How do you, as a Christian, prepare for the increasing suffering that is directed towards those who believe in absolutes? The same way that Hebrews 10:32-39 shows first century Christians dealing with that issue.
Prepare for suffering. What you have suffered shows that your faith is genuine. Endurance in persecution is a fruit of faith–and that is why Hebrews reminds his readers of it. Its memory is an encouragement that you are in the covenant community and are living as God’s people. (Does the persecution, see 12:4, indicate that the church was outside Jerusalem?) While they may not have been martyred, they had suffered imprisonment and loss of property. Not only did they suffer, they endured it joyfully. As God’s people, you have displayed confidence as you have walked obediently because you realize the value of Christ, see Hebrews 11:25,26.
Don’t be surprised by suffering. Increasingly Christians in North America need to realize that the suffering we will face is becoming more blatant and more costly. You are united by faith to a Savior who suffered for you. Do not expect the world to treat you better than it did him. The suffering comes from living as one who belongs to the age to come—living in a sin-cursed world. The world is not satisfied with simply being allowed to do its own thing. It demands conformity to its values and beliefs. Pray for both wisdom and boldness.
As you suffer, remember, Christ is coming! His return is certain. Christ is the sum of your heavenly possessions, v. 34. He is your confidence and reward, v. 35. The exhortation here contrasts the eschatalogical fascination of the readers, who were so interested in the last times, but wanted to see it, to walk by sight, not by faith. The reward of v. 35, is, of course, union and fellowship with Christ. Hebrews modifies the quote from Habakkuk 2:3,4. The Old Testament reference to the vision of God’s deliverance here becomes a personal Redeemer. Looking for Christ’s return is not fuzzy other-worldlyness. Rather, it means recognizing that he sits now as King at the right hand of the Father. He is coming to bring in the new heavens and new earth.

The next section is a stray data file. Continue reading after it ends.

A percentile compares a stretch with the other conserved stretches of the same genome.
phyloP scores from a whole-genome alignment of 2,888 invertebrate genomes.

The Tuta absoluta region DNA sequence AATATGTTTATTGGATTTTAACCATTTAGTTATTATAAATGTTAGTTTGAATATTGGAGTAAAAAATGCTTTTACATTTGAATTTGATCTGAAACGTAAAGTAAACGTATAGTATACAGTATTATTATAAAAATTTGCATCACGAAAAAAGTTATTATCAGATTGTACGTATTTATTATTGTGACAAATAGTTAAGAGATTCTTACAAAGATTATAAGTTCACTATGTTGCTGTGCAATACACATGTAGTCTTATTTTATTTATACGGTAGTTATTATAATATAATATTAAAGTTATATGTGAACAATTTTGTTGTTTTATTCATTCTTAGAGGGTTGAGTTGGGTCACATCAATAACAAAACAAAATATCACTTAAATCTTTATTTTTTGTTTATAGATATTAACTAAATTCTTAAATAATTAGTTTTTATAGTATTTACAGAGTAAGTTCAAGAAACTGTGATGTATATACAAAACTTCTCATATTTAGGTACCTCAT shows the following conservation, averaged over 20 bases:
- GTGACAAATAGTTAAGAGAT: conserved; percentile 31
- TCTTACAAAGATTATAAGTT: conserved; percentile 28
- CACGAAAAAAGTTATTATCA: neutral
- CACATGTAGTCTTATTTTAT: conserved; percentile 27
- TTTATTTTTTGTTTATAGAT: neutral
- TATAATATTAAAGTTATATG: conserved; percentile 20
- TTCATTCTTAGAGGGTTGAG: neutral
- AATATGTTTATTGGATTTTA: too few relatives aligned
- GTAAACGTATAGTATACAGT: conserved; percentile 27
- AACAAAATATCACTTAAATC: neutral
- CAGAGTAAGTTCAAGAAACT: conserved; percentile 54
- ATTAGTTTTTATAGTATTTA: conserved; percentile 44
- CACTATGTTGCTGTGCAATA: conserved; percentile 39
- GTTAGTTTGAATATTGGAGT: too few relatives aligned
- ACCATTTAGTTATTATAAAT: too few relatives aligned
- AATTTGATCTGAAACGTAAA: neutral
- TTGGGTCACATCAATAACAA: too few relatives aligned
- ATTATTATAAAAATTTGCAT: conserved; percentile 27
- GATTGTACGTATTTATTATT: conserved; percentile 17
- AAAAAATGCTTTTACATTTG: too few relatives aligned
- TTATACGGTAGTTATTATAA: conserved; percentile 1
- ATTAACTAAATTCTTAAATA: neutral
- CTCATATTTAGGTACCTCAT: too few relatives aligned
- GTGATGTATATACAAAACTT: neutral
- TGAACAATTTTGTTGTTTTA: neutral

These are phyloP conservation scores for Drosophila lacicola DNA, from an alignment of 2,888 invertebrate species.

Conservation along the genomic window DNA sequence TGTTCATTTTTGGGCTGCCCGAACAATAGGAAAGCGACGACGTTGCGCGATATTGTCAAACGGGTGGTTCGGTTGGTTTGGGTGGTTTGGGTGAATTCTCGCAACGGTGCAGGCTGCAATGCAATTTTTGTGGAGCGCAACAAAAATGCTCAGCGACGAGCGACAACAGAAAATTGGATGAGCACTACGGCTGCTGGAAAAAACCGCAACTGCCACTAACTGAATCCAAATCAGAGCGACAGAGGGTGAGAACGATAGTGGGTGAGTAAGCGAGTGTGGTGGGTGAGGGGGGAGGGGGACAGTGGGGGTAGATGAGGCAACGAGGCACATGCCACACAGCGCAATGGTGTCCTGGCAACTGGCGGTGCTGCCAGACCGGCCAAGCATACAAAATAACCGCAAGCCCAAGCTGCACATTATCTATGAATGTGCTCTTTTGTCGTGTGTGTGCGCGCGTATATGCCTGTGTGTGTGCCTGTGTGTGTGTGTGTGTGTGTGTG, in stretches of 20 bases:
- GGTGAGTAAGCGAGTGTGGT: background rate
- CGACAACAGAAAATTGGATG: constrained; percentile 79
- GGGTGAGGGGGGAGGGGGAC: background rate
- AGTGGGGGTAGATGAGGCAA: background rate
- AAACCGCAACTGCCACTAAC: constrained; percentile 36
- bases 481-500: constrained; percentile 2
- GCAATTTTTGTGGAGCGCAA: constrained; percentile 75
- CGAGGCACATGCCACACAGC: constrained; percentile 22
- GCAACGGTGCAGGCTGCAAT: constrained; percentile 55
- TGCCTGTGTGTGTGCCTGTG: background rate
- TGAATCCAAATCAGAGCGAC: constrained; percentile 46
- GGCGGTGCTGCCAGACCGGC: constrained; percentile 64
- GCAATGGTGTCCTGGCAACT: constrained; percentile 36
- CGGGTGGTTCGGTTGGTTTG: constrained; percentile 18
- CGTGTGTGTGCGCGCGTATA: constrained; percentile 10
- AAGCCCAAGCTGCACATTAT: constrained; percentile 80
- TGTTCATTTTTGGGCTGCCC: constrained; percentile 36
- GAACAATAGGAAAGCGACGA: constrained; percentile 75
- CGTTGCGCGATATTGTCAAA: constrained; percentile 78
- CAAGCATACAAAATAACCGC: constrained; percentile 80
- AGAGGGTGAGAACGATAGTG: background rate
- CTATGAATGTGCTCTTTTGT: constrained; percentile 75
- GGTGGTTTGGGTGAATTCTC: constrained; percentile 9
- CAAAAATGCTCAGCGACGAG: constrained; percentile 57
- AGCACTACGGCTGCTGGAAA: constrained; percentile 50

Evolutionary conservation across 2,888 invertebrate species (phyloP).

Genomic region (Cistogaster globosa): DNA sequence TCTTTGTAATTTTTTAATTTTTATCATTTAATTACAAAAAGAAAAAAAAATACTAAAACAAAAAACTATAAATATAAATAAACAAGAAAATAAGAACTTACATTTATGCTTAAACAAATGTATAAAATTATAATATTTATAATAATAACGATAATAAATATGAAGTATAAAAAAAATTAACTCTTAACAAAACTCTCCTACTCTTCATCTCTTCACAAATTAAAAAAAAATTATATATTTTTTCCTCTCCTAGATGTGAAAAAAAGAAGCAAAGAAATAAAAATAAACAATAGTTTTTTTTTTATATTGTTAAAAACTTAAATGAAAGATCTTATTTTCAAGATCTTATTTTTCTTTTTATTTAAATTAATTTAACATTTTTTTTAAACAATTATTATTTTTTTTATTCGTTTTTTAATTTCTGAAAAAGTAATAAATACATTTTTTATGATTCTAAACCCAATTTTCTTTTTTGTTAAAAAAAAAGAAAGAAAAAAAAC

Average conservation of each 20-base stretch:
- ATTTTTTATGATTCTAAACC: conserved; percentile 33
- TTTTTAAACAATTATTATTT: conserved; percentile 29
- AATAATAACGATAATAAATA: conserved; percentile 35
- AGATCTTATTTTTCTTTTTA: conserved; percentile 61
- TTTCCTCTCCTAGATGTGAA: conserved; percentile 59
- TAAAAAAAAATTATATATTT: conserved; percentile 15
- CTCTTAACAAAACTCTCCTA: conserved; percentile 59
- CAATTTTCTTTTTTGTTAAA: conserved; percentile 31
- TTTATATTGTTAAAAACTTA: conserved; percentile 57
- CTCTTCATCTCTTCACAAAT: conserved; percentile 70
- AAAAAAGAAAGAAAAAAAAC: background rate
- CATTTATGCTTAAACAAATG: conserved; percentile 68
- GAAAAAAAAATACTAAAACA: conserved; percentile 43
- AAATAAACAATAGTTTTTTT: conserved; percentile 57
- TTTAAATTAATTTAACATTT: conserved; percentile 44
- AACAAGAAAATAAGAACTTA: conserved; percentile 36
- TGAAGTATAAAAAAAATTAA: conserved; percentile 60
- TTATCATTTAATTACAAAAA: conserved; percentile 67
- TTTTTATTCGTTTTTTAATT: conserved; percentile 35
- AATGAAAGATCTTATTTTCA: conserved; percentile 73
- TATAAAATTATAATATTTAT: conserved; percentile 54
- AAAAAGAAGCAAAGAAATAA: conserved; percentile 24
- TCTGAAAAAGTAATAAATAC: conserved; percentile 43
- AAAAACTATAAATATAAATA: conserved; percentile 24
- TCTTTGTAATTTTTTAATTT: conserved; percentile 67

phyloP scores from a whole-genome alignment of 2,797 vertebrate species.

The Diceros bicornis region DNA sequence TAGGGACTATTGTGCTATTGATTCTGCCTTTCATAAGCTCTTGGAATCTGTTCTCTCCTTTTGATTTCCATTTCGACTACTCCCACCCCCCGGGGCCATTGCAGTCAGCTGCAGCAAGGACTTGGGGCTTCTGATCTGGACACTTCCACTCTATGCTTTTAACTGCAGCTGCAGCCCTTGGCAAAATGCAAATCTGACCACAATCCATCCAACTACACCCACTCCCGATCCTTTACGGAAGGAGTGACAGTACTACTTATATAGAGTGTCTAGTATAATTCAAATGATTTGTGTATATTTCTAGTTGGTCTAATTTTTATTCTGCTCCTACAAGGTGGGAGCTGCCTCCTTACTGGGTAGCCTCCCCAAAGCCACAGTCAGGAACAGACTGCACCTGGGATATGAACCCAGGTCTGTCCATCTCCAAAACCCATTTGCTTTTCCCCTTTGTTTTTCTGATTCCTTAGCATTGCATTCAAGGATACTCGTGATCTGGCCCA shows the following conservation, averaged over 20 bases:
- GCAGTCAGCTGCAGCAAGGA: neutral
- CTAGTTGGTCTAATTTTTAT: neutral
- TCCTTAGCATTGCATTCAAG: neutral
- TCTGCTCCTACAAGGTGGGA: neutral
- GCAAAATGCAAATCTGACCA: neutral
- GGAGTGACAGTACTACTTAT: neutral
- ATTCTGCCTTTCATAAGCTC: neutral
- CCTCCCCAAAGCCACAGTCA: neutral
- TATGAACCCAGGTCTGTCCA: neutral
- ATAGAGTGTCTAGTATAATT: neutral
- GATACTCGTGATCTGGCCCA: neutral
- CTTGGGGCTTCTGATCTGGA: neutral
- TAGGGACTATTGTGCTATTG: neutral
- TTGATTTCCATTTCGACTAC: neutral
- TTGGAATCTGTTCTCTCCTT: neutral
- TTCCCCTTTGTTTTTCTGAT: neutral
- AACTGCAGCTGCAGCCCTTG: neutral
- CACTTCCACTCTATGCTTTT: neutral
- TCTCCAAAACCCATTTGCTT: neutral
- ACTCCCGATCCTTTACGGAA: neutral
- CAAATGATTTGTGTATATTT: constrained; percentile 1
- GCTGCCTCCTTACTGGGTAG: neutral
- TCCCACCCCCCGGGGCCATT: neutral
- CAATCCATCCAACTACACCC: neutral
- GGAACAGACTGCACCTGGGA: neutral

Not only is he returning, he is coming soon. He is not far off. Delay does not mean absence. Christ’s day is approaching, v. 25, for the entire New Testament period, including today. Christ will not be late. This is a motive to live as a member of the covenant community, encouraging one another, increasing one another’s faith, not as an excuse for speculation.
Walk by faith. Do not shrink back. Those who shrink back, perish. This may be a form of idolatry–the choice is too hard (the opposite of Moses in Hebrews 11:25,26). It may be a love of self-righteousness, similar to the Judaizers of Galatia. (Remember that there tends to be something of a Pharisee in each of us.) The result is that God has no pleasure in such. Refusal to trust means cutting oneself off from the covenant community. But you are of those who believe. Hebrews is addressing the covenant community, like you, the people of God. If any fall away, it is evident that they do not belong. You are those who continue to trust in the Savior and his righteousness. You persevere in turning to him–each time that you sin and need his forgiveness. These words are intended as an encouragement to persevere, to grow in holiness, as well as to comfort you in your relationship with your Lord. “Since there is nothing more contrary to faith than shrinking back, it is the nature of faith to bring man back to obedience to God when he has been drawn away by his own nature.” (John Calvin, The Epistle to the Hebrews.)
By faith in Christ is how you live. Hebrews refers to Habakkuk 2:3-4. The Apostle Paul expands on this Old Testament text. All of Romans can be seen as a commentary on it, see Romans 1:17; Galatians 3:11. Hebrews uses the term faith in a similar fashion. What is it to believe? Faith is a saving union with Christ. Faith is the realization of and participation in the heavenly realities. The result is that God has pleasure in such. Faith (a faith working in love) includes the life of obedience, see Hebrews 11. The believer is the one who is righteous. This is not because of himself or his works. Rather, he trusts in the Savior and his righteousness.
You are united by faith to a living Savior, who is returning. Don’t give up! Don’t give up, even when facing suffering. Persevere in your Christian life.